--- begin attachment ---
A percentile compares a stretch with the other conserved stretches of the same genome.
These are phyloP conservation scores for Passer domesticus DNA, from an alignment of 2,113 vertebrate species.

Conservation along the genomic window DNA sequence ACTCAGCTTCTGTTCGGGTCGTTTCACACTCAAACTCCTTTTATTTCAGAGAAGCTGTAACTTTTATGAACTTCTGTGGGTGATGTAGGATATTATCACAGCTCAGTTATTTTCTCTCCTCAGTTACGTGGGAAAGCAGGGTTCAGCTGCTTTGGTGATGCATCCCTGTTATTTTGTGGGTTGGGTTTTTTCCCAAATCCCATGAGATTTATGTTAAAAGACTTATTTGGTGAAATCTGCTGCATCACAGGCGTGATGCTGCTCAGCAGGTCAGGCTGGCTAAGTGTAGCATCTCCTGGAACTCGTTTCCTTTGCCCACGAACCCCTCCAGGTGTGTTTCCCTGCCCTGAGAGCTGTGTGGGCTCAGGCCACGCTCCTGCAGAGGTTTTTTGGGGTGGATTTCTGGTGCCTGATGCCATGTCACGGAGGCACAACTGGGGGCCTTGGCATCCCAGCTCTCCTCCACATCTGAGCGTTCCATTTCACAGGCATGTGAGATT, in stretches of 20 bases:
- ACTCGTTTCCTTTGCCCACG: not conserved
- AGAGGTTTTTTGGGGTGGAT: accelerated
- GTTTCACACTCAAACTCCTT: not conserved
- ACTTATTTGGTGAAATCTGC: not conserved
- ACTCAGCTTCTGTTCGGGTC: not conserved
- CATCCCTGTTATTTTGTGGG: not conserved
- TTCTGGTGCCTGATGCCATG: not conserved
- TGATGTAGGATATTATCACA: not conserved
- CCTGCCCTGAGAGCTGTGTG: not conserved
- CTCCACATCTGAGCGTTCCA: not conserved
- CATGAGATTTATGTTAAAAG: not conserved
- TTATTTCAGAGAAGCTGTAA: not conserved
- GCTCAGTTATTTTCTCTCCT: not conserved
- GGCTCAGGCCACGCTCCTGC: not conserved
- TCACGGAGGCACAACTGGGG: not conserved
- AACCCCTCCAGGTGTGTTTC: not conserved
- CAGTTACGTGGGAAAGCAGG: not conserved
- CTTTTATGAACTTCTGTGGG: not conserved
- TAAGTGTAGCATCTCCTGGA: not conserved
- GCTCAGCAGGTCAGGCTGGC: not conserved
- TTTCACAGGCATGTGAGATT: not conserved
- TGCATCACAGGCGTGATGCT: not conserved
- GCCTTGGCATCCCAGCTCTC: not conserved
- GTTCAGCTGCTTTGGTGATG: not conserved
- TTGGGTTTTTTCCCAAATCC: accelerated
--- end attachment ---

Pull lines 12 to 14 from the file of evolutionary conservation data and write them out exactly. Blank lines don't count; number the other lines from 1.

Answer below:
- CCTGCCCTGAGAGCTGTGTG: not conserved
- CTCCACATCTGAGCGTTCCA: not conserved
- CATGAGATTTATGTTAAAAG: not conserved